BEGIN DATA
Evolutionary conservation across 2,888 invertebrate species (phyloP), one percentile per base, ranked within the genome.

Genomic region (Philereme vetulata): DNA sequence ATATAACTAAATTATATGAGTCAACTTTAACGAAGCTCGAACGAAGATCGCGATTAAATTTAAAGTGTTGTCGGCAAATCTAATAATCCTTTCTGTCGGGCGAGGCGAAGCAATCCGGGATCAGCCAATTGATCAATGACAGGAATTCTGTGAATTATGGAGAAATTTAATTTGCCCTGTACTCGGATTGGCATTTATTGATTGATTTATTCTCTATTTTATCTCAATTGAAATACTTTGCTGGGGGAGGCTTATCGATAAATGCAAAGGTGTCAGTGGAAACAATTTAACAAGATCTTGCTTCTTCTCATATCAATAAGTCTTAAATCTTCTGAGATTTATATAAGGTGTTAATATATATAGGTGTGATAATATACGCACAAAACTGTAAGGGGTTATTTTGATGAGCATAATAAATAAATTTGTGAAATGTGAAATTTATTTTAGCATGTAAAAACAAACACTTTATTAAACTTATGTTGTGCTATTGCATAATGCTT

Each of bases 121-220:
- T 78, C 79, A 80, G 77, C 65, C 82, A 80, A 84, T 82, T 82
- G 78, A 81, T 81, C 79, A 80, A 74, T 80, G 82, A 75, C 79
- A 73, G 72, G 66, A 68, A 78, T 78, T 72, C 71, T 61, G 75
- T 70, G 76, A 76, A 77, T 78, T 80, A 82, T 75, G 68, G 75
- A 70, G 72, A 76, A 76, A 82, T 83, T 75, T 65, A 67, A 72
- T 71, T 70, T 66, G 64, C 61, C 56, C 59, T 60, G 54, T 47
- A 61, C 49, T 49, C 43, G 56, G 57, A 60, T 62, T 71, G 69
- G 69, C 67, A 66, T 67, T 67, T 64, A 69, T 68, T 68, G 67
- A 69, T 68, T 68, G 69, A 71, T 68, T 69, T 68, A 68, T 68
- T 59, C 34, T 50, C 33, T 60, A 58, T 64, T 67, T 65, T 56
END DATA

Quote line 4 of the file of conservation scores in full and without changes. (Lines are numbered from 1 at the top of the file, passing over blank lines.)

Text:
- T 78, C 79, A 80, G 77, C 65, C 82, A 80, A 84, T 82, T 82